Umm, two questions: who the hell was Seti I and was he rich?

Jonathan Carnahan asking about Seti's position in life., The Mummy

Seti I
Seti I
Biographical information



600px-EgyptianFlag.svg Ancient Egyptian

Eye color


Hair color



Siglo XIII B.C


1290 B.C, Thebes


Anck-Su-Namun (mistress/future wife)
Nefertiri (daughter)
Ramses (son)
Queen Tuya (late-wife)


Pharaoh of Egypt


The Pharaoh

Weapon(s) owned


  • New Kingdom of Egypt
Behind the scenes
First appearance

The Mummy

Latest appearance

The Mummy Returns


Killed by Imhotep and Anck-Su-Namun


Aharon Ipalé

Seti I was the Pharaoh of Ancient Egypt in 1290 BC, governing well in his years until his untimely death at the hands of his most faithful high priest Imhotep and his future wife Anck-Su-Namun.


Despite his age during his rule, Seti I was strong and vivacious, one day enjoying a duel between his daughter Nefertiri and his future bride and concubine Anck-Su-Namun. After the duel ended, Seti appraised the efforts of both women, citing that there was no one better to protect him than Anck-Su-Namun, and there was no one better to protect the Bracelet of Anubis than Nefertiri. Embracing his daughter after the battle, Seti did not notice that Imhotep had been exchanging glances with Anck-Su-Namun.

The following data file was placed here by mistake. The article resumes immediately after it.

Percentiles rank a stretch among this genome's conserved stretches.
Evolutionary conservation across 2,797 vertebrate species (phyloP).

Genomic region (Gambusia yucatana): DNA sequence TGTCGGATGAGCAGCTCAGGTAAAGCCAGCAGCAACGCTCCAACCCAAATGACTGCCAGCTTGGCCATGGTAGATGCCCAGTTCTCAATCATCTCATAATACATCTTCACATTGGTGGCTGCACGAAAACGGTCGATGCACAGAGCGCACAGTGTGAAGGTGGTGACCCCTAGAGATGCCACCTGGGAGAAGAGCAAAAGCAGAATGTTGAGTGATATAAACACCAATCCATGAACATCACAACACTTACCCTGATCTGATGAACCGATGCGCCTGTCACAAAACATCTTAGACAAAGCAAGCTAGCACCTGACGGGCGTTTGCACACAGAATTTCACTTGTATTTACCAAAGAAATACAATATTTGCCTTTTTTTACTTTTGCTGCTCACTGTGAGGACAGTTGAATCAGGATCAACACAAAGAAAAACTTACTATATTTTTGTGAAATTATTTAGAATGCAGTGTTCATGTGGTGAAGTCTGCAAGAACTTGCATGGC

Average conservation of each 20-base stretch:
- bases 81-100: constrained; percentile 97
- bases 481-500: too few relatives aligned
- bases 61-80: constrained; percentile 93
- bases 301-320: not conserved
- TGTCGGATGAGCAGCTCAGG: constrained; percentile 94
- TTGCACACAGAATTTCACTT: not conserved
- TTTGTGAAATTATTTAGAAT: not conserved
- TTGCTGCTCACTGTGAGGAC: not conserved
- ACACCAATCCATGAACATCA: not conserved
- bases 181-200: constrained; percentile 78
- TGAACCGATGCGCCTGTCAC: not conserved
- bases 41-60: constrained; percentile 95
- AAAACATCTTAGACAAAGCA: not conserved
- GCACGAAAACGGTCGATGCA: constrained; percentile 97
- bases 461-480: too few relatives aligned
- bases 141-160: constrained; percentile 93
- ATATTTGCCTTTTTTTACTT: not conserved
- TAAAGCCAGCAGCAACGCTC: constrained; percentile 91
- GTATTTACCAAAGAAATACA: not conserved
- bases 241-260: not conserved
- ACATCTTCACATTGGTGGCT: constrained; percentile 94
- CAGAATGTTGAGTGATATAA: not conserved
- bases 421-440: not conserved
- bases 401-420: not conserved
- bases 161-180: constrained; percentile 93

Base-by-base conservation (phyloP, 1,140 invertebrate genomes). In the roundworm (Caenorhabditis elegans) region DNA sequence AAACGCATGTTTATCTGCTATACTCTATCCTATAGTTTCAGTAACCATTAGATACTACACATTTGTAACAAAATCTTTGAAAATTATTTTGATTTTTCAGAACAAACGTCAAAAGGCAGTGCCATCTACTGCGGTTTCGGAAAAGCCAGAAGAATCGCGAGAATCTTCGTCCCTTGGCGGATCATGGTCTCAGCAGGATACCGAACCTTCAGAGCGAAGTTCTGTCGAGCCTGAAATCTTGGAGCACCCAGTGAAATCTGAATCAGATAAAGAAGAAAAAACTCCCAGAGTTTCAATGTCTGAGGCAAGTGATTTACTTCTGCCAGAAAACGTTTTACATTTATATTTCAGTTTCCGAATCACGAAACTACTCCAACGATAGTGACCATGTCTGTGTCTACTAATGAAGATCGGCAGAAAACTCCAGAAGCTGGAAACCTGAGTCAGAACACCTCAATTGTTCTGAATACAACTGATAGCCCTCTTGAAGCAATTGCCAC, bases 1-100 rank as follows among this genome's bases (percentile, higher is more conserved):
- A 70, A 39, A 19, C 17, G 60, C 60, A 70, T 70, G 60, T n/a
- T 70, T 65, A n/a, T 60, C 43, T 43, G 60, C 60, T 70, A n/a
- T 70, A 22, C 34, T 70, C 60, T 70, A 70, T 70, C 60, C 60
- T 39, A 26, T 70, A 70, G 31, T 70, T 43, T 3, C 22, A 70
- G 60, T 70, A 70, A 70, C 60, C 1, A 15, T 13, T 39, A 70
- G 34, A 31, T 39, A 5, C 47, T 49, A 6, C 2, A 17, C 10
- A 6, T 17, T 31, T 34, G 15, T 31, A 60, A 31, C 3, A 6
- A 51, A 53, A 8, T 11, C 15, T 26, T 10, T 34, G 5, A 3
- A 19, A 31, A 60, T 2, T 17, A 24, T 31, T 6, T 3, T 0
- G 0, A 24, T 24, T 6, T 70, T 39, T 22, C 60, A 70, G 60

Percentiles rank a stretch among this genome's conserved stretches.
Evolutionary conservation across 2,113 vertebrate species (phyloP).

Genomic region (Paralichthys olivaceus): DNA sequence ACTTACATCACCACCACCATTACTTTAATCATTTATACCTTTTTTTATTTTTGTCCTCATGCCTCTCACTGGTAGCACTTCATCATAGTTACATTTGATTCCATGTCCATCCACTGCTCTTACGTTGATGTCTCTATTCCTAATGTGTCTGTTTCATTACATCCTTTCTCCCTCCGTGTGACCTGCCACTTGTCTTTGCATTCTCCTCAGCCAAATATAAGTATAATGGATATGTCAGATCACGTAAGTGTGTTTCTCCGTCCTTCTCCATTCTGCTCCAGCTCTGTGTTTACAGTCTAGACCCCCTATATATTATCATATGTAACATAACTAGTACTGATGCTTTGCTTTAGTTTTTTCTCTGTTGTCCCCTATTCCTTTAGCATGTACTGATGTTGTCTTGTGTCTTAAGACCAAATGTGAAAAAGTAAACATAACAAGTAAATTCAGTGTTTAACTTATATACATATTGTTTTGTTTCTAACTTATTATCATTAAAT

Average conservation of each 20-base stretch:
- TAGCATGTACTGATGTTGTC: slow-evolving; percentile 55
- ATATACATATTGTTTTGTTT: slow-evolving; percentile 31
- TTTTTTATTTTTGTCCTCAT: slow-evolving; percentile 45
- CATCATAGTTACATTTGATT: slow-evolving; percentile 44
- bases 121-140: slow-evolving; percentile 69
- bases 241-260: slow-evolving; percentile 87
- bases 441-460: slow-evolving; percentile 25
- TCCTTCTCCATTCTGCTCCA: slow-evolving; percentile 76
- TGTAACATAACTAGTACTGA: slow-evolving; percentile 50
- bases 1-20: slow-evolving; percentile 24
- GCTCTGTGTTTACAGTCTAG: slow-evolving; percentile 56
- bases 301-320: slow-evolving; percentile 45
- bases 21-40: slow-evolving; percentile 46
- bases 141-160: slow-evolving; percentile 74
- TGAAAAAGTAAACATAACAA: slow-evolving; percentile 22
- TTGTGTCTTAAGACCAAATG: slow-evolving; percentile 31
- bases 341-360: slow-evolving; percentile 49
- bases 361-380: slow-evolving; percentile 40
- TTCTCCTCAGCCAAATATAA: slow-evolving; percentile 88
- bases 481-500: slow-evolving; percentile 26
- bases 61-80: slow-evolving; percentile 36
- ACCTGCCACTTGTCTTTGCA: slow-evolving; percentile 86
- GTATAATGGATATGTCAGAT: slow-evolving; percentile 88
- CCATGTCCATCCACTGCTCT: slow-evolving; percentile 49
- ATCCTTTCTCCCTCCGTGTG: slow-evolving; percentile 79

In time, Seti learned that Anck-Su-Namun had been having an affair, but with whom he did not yet know, until the evening when he had visited her residence and found that the coat of body paint on her arm had been smudged, indicating that she had been touched. After demanding to know who touched her, Imhotep had come up from behind him, sword drawn as he faced the Pharaoh. Not far from the confrontation, Nefertiri had been watching what was happening from her balcony and called out to the Medjai, the Pharaoh's elite protectors, to aid Seti, who was shocked to learn that his high priest had betrayed him, but shocked soon turned to agony as Anck-Su-Namun drew out a dagger and stabbed the Pharaoh; reluctantly, at first, having to kill off a friend, Imhotep began to join in, and soon, both priest and concubine began stabbing Seti until he was dead. Upon Seti's death, Anck-Su-Namun believed she would be free of her role as concubine, but she was compelled to end her life when the Medjai reached the slain king.

Centuries later, Seti I's remains were put on display in the Cairo Museum of Antiquities, where the museum curator, Dr. Terence Bey, noted that Seti rested well in the Afterlife, while Imhotep, his High Priest, did not.

Personality and TraitsEdit

Dressed in the raiment of Pharaoh, with a golden crown, rings, and a short stylised beard, Seti I was a tall, thickly-muscled man who had as much physical power as he did age. Seti could be staunch and severe to those who he deemed untrustworthy, and yet would exhibit much compassion and love towards those that he loved dearly, such as his daughter Nefertiri and future bride Anck-Su-Namun (the latter option was a big mistake).


Behind the ScenesEdit

Pharaoh Seti I was portrayed by Aharon Ipalé.

Trivia Edit

  • In real life, Imhotep had lived some millennia prior to Seti's reign and Seti died of disease rather than murder.
  • Seti's name means "of Set", indicating that Seti was consecrated to the god Set.